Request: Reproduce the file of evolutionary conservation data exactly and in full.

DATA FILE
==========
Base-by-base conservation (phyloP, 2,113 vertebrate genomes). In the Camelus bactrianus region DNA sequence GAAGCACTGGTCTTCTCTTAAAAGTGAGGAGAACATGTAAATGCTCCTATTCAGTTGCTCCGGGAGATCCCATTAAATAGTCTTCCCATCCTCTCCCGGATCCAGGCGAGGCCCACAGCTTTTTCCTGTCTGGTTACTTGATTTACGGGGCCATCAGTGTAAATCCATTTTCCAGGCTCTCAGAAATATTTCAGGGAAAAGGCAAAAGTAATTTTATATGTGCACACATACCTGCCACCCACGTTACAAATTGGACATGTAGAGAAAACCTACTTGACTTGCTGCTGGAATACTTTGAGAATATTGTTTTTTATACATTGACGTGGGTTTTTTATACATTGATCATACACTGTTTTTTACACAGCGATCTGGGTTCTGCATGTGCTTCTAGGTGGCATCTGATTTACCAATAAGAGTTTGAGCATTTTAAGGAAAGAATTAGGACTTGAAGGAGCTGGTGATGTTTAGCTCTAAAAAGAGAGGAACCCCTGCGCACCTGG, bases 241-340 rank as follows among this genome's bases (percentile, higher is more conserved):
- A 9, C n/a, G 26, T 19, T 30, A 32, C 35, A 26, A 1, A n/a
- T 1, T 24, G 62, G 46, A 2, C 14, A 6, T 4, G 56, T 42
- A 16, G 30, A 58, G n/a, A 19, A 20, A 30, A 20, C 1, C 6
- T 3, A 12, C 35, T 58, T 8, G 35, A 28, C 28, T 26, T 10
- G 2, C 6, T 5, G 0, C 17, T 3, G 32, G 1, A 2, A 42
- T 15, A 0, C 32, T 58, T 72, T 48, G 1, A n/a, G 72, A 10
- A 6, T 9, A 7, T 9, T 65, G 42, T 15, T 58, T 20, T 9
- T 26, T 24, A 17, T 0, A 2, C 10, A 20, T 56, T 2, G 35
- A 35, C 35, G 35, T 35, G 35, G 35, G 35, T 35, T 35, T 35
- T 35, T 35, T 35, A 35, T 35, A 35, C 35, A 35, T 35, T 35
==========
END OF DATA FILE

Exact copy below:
Base-by-base conservation (phyloP, 2,113 vertebrate genomes). In the Camelus bactrianus region DNA sequence GAAGCACTGGTCTTCTCTTAAAAGTGAGGAGAACATGTAAATGCTCCTATTCAGTTGCTCCGGGAGATCCCATTAAATAGTCTTCCCATCCTCTCCCGGATCCAGGCGAGGCCCACAGCTTTTTCCTGTCTGGTTACTTGATTTACGGGGCCATCAGTGTAAATCCATTTTCCAGGCTCTCAGAAATATTTCAGGGAAAAGGCAAAAGTAATTTTATATGTGCACACATACCTGCCACCCACGTTACAAATTGGACATGTAGAGAAAACCTACTTGACTTGCTGCTGGAATACTTTGAGAATATTGTTTTTTATACATTGACGTGGGTTTTTTATACATTGATCATACACTGTTTTTTACACAGCGATCTGGGTTCTGCATGTGCTTCTAGGTGGCATCTGATTTACCAATAAGAGTTTGAGCATTTTAAGGAAAGAATTAGGACTTGAAGGAGCTGGTGATGTTTAGCTCTAAAAAGAGAGGAACCCCTGCGCACCTGG, bases 241-340 rank as follows among this genome's bases (percentile, higher is more conserved):
- A 9, C n/a, G 26, T 19, T 30, A 32, C 35, A 26, A 1, A n/a
- T 1, T 24, G 62, G 46, A 2, C 14, A 6, T 4, G 56, T 42
- A 16, G 30, A 58, G n/a, A 19, A 20, A 30, A 20, C 1, C 6
- T 3, A 12, C 35, T 58, T 8, G 35, A 28, C 28, T 26, T 10
- G 2, C 6, T 5, G 0, C 17, T 3, G 32, G 1, A 2, A 42
- T 15, A 0, C 32, T 58, T 72, T 48, G 1, A n/a, G 72, A 10
- A 6, T 9, A 7, T 9, T 65, G 42, T 15, T 58, T 20, T 9
- T 26, T 24, A 17, T 0, A 2, C 10, A 20, T 56, T 2, G 35
- A 35, C 35, G 35, T 35, G 35, G 35, G 35, T 35, T 35, T 35
- T 35, T 35, T 35, A 35, T 35, A 35, C 35, A 35, T 35, T 35